Tuesday, January 19, 2016

Call Me Brophy

For the past several years, I've been inviting students to call me "Matthew," but rarely do they take me up on this offer. They do, however, often become comfortable enough around me to refer to me, in my presence, the same way they do when talking among themselves--simply as "Brophy." So this semester, I'm starting off on that foot: Call me Brophy.

My plan to make this reciprocal is to address students also by their last names (unless they object--I have no problem calling students by whatever name they like. One year, I called a student "Yoshi" all semester, at his request.)

So what else might you like to know about me? This past year, I moved to Reading, PA with my wife, Yuriko, who works at Albright College. I also ran the Marine Corps Marathon in 3:56 (not particularly fast--but very good for me). I've been married since 2013, which is also the year my wife and I adopted our dog, Kima. Here's a nice pic of Y&K, napping together:

I've been teaching at DCCC since 2010, and along the way, I've reinvented how I teach ENG 100 several times. While I'm sure I'll continue to experiment with it, I've settled upon a few principles, which I think work well:
  1. Writing is an art. And the way you get better at any art is to practice it. The more you do it, the better you'll get at it. But you have to find the energy and the motivation to keep writing.
  2. Feedback is more meaningful than a grade. To slap a grade on an in-progress work of art seems wrong to me. Receiving a grade for a writing assignment can be more discouraging than helpful. Therefore, I don't give grades for individual assignments. Instead, I give lots of detailed feedback--much of which is positive. Even when I offer suggestions for edits and revisions, I try to keep the tone positive. I believe students need encouragement, not harsh judgment, to improve their writing.
  3. Anxiety makes learning harder. Writing is already a difficult, complex skill; trying to produce good writing when you're anxious about how you will be judged can seem impossible. That's why I offer a "Guaranteed B" for students who abide by all the terms of the syllabus. This should take your mind off grades, so you are free to take risks, experiment, and be creative in your writing.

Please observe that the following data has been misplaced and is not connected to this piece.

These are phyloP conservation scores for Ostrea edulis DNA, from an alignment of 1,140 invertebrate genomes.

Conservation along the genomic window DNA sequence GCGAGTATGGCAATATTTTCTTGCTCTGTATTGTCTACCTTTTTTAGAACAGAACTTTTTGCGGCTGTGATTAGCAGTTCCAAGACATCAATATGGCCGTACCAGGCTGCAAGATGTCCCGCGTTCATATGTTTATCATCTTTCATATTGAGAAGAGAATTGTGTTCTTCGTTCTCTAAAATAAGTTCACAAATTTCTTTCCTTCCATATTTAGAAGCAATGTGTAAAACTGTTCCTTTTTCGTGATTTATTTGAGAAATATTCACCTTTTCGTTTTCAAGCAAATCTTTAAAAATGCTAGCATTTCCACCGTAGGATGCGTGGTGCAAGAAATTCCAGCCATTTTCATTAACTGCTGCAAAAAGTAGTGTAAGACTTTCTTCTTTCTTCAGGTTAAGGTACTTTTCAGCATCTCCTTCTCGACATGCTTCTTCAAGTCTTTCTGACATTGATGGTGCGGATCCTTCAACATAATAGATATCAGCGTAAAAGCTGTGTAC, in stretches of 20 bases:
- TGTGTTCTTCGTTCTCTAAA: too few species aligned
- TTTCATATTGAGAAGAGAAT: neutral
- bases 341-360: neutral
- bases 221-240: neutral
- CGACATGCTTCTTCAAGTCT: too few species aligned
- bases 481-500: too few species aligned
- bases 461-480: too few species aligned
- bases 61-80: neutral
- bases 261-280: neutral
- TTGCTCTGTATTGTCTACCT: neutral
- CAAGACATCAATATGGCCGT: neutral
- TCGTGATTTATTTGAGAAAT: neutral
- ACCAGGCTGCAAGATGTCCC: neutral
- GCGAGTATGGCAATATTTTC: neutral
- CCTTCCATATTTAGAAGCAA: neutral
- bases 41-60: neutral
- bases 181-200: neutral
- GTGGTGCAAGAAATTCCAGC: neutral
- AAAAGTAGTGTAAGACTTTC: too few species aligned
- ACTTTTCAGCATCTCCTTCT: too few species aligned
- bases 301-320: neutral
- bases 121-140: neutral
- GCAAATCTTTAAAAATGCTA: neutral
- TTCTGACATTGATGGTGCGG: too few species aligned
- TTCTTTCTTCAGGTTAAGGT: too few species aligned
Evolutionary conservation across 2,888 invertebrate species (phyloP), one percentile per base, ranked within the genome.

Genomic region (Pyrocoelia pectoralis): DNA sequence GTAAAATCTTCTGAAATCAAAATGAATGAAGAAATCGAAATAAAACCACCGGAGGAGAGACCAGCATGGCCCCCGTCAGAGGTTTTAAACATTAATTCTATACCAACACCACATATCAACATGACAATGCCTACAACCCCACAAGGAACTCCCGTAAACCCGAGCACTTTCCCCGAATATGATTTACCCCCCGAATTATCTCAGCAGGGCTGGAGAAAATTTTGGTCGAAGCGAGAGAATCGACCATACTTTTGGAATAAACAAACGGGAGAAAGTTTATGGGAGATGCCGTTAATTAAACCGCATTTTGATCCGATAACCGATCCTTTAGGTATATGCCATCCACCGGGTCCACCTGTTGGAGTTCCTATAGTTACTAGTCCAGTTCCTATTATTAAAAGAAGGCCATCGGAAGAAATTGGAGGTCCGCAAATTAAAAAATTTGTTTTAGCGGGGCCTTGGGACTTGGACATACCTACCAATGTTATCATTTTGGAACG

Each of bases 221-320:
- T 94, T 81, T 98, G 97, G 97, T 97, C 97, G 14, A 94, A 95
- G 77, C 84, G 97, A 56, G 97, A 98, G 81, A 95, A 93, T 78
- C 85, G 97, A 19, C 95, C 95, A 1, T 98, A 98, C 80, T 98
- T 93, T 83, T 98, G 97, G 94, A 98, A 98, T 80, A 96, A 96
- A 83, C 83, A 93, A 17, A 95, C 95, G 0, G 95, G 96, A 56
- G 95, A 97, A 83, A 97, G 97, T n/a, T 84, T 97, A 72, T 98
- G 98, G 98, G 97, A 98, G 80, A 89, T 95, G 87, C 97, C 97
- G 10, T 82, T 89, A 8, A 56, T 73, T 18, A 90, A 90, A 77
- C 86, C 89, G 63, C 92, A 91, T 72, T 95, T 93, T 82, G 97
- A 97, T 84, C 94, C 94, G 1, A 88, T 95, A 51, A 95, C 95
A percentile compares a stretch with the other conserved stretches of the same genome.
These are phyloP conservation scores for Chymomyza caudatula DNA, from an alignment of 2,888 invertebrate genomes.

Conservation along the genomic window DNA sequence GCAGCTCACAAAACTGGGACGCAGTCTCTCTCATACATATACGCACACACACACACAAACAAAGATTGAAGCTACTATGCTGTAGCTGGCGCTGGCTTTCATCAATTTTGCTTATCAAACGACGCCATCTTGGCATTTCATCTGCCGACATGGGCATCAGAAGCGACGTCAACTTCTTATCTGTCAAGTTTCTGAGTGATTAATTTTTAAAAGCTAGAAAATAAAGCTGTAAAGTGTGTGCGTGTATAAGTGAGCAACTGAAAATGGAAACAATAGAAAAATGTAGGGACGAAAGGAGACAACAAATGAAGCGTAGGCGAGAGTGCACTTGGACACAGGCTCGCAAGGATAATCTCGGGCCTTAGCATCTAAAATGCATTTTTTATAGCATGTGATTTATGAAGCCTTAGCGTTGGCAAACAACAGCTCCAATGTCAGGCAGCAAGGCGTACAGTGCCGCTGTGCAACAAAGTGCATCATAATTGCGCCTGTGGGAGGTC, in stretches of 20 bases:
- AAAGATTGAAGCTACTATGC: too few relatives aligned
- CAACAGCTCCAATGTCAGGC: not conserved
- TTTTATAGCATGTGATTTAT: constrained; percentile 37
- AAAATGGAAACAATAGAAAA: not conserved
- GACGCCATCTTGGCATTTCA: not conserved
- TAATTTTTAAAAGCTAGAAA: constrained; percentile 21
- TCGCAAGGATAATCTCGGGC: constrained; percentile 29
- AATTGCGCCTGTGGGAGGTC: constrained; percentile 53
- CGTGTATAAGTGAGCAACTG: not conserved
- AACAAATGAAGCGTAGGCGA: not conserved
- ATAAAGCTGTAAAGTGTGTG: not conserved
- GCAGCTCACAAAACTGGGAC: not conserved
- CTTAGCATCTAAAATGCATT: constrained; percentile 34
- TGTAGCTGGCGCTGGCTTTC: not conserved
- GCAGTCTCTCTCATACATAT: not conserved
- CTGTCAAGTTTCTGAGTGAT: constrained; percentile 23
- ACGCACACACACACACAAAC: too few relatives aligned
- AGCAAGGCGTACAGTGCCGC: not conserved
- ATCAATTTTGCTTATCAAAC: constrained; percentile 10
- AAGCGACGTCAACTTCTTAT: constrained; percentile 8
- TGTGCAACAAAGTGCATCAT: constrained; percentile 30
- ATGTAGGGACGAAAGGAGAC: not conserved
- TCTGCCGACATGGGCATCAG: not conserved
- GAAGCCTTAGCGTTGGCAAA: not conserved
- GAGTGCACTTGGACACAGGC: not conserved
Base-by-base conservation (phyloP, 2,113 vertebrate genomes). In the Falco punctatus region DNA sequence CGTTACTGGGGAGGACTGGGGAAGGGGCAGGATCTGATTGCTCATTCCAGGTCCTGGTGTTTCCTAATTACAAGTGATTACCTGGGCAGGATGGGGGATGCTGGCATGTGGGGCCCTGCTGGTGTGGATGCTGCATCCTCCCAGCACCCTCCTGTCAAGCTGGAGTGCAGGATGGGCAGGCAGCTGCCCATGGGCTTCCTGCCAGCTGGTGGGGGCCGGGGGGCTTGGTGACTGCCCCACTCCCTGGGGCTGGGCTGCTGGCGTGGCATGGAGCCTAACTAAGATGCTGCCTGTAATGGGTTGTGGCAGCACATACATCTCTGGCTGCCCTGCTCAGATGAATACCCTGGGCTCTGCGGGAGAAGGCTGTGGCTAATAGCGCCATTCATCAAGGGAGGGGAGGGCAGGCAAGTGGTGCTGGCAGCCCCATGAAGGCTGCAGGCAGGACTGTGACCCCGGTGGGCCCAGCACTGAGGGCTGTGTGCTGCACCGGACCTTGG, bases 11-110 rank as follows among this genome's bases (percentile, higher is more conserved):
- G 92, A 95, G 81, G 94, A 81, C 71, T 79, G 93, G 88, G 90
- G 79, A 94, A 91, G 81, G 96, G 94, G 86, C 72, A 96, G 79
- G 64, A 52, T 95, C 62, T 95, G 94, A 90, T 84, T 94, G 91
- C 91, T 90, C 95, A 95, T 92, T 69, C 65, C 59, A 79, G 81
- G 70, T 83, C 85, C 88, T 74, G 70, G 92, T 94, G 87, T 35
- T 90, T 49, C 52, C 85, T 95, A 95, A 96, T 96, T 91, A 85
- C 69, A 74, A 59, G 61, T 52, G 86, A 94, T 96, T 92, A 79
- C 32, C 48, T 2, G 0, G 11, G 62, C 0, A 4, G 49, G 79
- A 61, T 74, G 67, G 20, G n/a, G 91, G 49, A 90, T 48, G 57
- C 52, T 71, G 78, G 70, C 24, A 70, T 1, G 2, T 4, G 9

4. Writers need freedom. Both in writing and in school more broadly, students can lose motivation when they don't have the freedom to follow their curiosity. I try to provide writing prompts that are open-ended enough so that you can choose topics to write about that you are personally invested in. You are also free to come up with your own writing prompts. When you write about what you care about, the experience (and the writing) is way better.
  5. Writing can feel good. Life is often full of distractions, stress, and chaos. Sitting down to write can be a great way to hit "pause" on life--to stop for a moment and reflect on the many things that have been running through your mind. Writing can help you gain some control and some perspective on your own thoughts. The result can be a calmer, more thoughtful and balanced life. 
Looking forward to getting to know all of you over the next few months, and I especially look forward to seeing the imaginative things you can do with your writing!